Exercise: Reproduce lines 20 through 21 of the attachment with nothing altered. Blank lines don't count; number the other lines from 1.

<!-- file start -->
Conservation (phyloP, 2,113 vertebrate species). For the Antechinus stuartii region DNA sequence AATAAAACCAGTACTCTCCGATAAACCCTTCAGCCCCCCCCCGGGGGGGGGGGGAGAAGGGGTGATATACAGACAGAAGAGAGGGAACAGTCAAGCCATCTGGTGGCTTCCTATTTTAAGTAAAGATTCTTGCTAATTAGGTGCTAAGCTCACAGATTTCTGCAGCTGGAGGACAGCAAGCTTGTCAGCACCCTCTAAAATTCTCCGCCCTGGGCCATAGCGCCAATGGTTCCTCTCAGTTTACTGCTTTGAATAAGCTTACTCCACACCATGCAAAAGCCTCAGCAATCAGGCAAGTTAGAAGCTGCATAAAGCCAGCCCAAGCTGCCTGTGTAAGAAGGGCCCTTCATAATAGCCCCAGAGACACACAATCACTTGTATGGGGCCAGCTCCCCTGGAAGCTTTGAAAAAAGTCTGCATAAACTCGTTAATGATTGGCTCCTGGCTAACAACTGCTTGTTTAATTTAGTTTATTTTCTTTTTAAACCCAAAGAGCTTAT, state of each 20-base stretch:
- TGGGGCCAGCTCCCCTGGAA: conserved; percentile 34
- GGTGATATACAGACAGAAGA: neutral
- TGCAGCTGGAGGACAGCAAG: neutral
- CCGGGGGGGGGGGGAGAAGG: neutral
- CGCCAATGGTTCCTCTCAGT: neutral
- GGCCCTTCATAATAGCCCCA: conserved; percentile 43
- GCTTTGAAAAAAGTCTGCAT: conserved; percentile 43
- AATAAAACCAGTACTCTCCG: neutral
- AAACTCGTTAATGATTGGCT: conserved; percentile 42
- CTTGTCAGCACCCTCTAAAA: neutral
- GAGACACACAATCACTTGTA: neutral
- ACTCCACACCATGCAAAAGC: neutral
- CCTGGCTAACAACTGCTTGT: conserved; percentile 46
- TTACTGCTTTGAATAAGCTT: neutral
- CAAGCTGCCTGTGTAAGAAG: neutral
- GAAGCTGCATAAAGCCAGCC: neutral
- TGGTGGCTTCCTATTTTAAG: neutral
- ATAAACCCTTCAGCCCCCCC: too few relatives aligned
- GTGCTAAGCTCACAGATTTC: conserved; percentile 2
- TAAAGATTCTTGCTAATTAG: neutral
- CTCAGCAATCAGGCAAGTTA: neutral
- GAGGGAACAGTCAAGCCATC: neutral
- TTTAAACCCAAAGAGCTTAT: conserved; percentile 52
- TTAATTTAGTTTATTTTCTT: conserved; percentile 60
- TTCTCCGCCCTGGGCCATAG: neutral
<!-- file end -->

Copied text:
- GTGCTAAGCTCACAGATTTC: conserved; percentile 2
- TAAAGATTCTTGCTAATTAG: neutral